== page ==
vicinity and transmit our data to be received by other vessels. AIS is a transponder
system rather like that which has been used by aircraft for many years.
AIS signals are transmitted and received digitally on a dedicated VHF frequency and,
as a minimum, give a vessel’s name, MMSI number, vessel type, position, course and
speed over the ground, closest position of approach (CPA) and time of CPA. As the
signals are carried on the VHF frequency this restricts range to line-of-sight and
normally less than 20 miles. By International regulation, vessels over 300 g.r.t
are now required to fit Class A AIS transponders whilst other vessels may voluntarily
fit Class A or Class B equipment. Class B sets are primarily intended for small
craft and leisure craft, are built to lesser standards than Class A and transmit
more restricted data than Class A.
Data received may be displayed on a dedicated screen or overlaid on a chart plotter
or radar screen. In our case we display it on our Raymarine C80 chart plotter, where
AIS targets appear as a magenta arrow in their true position on the chart. Clicking
the cursor on a target brings up a data screen showing all the data on that target.
AIS is a very valuable information system and an aid to collision avoidance. It is
not infallible and should be used in conjunction with radar and visual observations.
One great benefit is that it identifies a target by name so that one can now call
up the target by voice VHF and address it by name with a much better chance of response
than by calling an anonymous target.
Voice distress messages would be transmitted over VHF and/or SSB and satellite data
messages sent by Inmarsat C or EPIRB (see below).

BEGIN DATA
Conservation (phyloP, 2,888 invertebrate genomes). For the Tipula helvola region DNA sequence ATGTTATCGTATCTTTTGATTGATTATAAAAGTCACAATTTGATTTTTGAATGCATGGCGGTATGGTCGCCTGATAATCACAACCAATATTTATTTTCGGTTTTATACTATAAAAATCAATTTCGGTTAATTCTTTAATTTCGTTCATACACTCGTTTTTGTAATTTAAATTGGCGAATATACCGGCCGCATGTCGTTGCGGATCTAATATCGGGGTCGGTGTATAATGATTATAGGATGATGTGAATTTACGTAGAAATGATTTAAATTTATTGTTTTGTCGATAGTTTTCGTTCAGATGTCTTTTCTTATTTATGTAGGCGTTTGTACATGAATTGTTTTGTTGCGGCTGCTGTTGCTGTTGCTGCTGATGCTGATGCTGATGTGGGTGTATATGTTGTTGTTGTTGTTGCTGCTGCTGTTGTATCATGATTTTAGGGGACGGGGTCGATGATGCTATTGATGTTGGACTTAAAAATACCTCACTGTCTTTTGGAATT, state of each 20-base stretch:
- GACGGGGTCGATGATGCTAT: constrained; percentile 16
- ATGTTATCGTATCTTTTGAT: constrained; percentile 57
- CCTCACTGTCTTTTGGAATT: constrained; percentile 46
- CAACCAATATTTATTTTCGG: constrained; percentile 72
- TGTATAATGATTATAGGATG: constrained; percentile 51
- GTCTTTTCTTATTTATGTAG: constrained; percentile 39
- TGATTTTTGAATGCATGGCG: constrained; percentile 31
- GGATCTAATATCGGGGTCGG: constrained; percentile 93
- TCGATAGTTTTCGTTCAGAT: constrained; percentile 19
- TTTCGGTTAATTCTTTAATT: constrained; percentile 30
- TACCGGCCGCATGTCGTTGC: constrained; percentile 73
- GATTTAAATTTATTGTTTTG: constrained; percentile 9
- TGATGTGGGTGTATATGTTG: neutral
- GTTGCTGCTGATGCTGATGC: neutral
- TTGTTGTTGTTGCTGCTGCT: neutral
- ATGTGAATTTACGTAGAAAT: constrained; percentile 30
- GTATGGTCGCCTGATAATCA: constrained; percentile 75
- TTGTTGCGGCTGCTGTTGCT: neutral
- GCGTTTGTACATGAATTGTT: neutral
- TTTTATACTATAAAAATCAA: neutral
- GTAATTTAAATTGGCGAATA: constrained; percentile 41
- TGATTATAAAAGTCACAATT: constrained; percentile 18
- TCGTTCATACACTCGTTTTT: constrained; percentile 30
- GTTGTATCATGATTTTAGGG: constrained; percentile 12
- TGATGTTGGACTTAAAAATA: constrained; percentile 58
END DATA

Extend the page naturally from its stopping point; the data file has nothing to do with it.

The EPIRB (Emergency Position-Indicating Radio Beacon) is a device which, when activated,
transmits a signal by satellite on a dedicated frequency, continuously for a period
of about 30 hours or until its battery is exhausted. This signal contains a unique
code, which is registered to the vessel, and the position of the beacon is determined
by the satellite. The beacon may be activated manually or by immersion in sea water.
Aboard “Al Shaheen” we have the following means of communication:
This is our primary means of voice communication for short distances (up to 30 miles)
and is used for talking to other vessels within range, marinas, harbourmasters, Coastguard
etc. VHF is line-of-sight, and range depends on the height of the transmitting and
receiving aerials (antennas) above sea level. Many coastguard stations have very
high antennas, often giving a 50 mile range. Yacht-to-yacht communication distances
are rarely better than 10-15 miles. VHF is a “broadcast” system, which means that
any station tuned to the same channel can hear our transmissions. Thus, it is not
secure for private conversations, but this feature makes it ideal for distress working.
An advanced feature of VHF communication is Digital Selective Calling (DSC), which
allows a set equipped with DSC to alert either all vessels within range (for distress),
or a single station using their individual MMSI number. Many yachts are not yet equipped
with DSC, especially in the USA, although Al Shaheen is.
Our radio call sign is: ZQYF3 and our MMSI number is 235000882.
This is the “work horse” of long-distance cruisers. It is a system of radio transmission
using medium and high frequencies (short wavelengths) and allows long-distance communications,
subject to the vagaries of propogation. It allows radio contact over distances of
several thousand miles. We use it mainly to talk to other yachts beyond VHF range
and to obtain weather forecasts, although it may be used for distress and for placing
telephone calls whilst at sea to lines ashore.